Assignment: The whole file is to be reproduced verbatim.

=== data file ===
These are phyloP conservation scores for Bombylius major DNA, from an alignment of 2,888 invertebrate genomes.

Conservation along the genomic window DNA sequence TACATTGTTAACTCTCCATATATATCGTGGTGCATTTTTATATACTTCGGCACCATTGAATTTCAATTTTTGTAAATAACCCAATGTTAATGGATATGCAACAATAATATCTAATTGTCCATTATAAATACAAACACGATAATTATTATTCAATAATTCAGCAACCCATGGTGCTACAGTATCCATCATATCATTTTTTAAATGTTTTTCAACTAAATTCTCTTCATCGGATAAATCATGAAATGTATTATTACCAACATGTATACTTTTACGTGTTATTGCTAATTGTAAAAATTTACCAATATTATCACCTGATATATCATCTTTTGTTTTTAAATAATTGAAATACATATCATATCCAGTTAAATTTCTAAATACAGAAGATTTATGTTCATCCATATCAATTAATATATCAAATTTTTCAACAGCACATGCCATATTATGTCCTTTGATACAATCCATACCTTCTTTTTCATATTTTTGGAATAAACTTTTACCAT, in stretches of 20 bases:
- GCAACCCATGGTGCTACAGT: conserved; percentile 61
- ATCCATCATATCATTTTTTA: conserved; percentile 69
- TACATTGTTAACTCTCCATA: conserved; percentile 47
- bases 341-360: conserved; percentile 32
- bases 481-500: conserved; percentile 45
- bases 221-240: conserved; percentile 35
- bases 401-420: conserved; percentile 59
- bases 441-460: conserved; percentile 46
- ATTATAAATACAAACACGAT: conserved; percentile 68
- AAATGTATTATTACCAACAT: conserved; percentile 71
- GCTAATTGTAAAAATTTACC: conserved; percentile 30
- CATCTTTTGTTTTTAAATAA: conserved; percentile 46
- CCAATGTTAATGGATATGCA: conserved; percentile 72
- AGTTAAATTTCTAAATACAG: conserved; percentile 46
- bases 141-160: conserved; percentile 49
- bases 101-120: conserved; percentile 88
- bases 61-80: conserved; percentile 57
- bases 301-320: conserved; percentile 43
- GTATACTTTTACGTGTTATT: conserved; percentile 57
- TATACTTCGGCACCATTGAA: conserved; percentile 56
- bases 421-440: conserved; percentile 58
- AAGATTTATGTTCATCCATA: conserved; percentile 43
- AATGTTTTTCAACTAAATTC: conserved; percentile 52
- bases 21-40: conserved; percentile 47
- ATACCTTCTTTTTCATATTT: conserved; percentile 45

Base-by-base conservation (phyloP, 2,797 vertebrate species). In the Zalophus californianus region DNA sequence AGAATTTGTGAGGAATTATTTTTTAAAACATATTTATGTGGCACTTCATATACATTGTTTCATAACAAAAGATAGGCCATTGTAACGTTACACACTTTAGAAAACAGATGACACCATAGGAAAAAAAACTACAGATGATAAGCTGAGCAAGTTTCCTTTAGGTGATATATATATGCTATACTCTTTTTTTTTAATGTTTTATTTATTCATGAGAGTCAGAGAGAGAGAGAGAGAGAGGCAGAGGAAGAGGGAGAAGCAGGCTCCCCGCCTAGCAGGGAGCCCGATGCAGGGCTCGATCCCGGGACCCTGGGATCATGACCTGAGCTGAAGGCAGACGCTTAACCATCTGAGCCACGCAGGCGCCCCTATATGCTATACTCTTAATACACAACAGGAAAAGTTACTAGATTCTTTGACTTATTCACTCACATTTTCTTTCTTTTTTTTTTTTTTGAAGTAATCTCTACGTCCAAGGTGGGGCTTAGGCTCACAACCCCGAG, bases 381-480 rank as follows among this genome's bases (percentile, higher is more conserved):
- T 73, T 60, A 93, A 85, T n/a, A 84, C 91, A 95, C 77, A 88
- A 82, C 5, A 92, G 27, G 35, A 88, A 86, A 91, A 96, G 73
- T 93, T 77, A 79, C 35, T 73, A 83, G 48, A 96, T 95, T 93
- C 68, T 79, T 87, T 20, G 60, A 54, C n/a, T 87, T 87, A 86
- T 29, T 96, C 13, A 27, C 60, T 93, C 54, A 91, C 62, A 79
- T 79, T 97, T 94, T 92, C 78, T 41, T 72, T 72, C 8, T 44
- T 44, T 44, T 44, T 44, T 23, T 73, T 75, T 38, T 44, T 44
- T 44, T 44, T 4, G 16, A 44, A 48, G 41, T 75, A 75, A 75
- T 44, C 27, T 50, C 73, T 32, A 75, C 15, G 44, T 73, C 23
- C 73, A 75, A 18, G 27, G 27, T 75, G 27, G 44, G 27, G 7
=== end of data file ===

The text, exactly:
These are phyloP conservation scores for Bombylius major DNA, from an alignment of 2,888 invertebrate genomes.

Conservation along the genomic window DNA sequence TACATTGTTAACTCTCCATATATATCGTGGTGCATTTTTATATACTTCGGCACCATTGAATTTCAATTTTTGTAAATAACCCAATGTTAATGGATATGCAACAATAATATCTAATTGTCCATTATAAATACAAACACGATAATTATTATTCAATAATTCAGCAACCCATGGTGCTACAGTATCCATCATATCATTTTTTAAATGTTTTTCAACTAAATTCTCTTCATCGGATAAATCATGAAATGTATTATTACCAACATGTATACTTTTACGTGTTATTGCTAATTGTAAAAATTTACCAATATTATCACCTGATATATCATCTTTTGTTTTTAAATAATTGAAATACATATCATATCCAGTTAAATTTCTAAATACAGAAGATTTATGTTCATCCATATCAATTAATATATCAAATTTTTCAACAGCACATGCCATATTATGTCCTTTGATACAATCCATACCTTCTTTTTCATATTTTTGGAATAAACTTTTACCAT, in stretches of 20 bases:
- GCAACCCATGGTGCTACAGT: conserved; percentile 61
- ATCCATCATATCATTTTTTA: conserved; percentile 69
- TACATTGTTAACTCTCCATA: conserved; percentile 47
- bases 341-360: conserved; percentile 32
- bases 481-500: conserved; percentile 45
- bases 221-240: conserved; percentile 35
- bases 401-420: conserved; percentile 59
- bases 441-460: conserved; percentile 46
- ATTATAAATACAAACACGAT: conserved; percentile 68
- AAATGTATTATTACCAACAT: conserved; percentile 71
- GCTAATTGTAAAAATTTACC: conserved; percentile 30
- CATCTTTTGTTTTTAAATAA: conserved; percentile 46
- CCAATGTTAATGGATATGCA: conserved; percentile 72
- AGTTAAATTTCTAAATACAG: conserved; percentile 46
- bases 141-160: conserved; percentile 49
- bases 101-120: conserved; percentile 88
- bases 61-80: conserved; percentile 57
- bases 301-320: conserved; percentile 43
- GTATACTTTTACGTGTTATT: conserved; percentile 57
- TATACTTCGGCACCATTGAA: conserved; percentile 56
- bases 421-440: conserved; percentile 58
- AAGATTTATGTTCATCCATA: conserved; percentile 43
- AATGTTTTTCAACTAAATTC: conserved; percentile 52
- bases 21-40: conserved; percentile 47
- ATACCTTCTTTTTCATATTT: conserved; percentile 45

Base-by-base conservation (phyloP, 2,797 vertebrate species). In the Zalophus californianus region DNA sequence AGAATTTGTGAGGAATTATTTTTTAAAACATATTTATGTGGCACTTCATATACATTGTTTCATAACAAAAGATAGGCCATTGTAACGTTACACACTTTAGAAAACAGATGACACCATAGGAAAAAAAACTACAGATGATAAGCTGAGCAAGTTTCCTTTAGGTGATATATATATGCTATACTCTTTTTTTTTAATGTTTTATTTATTCATGAGAGTCAGAGAGAGAGAGAGAGAGAGGCAGAGGAAGAGGGAGAAGCAGGCTCCCCGCCTAGCAGGGAGCCCGATGCAGGGCTCGATCCCGGGACCCTGGGATCATGACCTGAGCTGAAGGCAGACGCTTAACCATCTGAGCCACGCAGGCGCCCCTATATGCTATACTCTTAATACACAACAGGAAAAGTTACTAGATTCTTTGACTTATTCACTCACATTTTCTTTCTTTTTTTTTTTTTTGAAGTAATCTCTACGTCCAAGGTGGGGCTTAGGCTCACAACCCCGAG, bases 381-480 rank as follows among this genome's bases (percentile, higher is more conserved):
- T 73, T 60, A 93, A 85, T n/a, A 84, C 91, A 95, C 77, A 88
- A 82, C 5, A 92, G 27, G 35, A 88, A 86, A 91, A 96, G 73
- T 93, T 77, A 79, C 35, T 73, A 83, G 48, A 96, T 95, T 93
- C 68, T 79, T 87, T 20, G 60, A 54, C n/a, T 87, T 87, A 86
- T 29, T 96, C 13, A 27, C 60, T 93, C 54, A 91, C 62, A 79
- T 79, T 97, T 94, T 92, C 78, T 41, T 72, T 72, C 8, T 44
- T 44, T 44, T 44, T 44, T 23, T 73, T 75, T 38, T 44, T 44
- T 44, T 44, T 4, G 16, A 44, A 48, G 41, T 75, A 75, A 75
- T 44, C 27, T 50, C 73, T 32, A 75, C 15, G 44, T 73, C 23
- C 73, A 75, A 18, G 27, G 27, T 75, G 27, G 44, G 27, G 7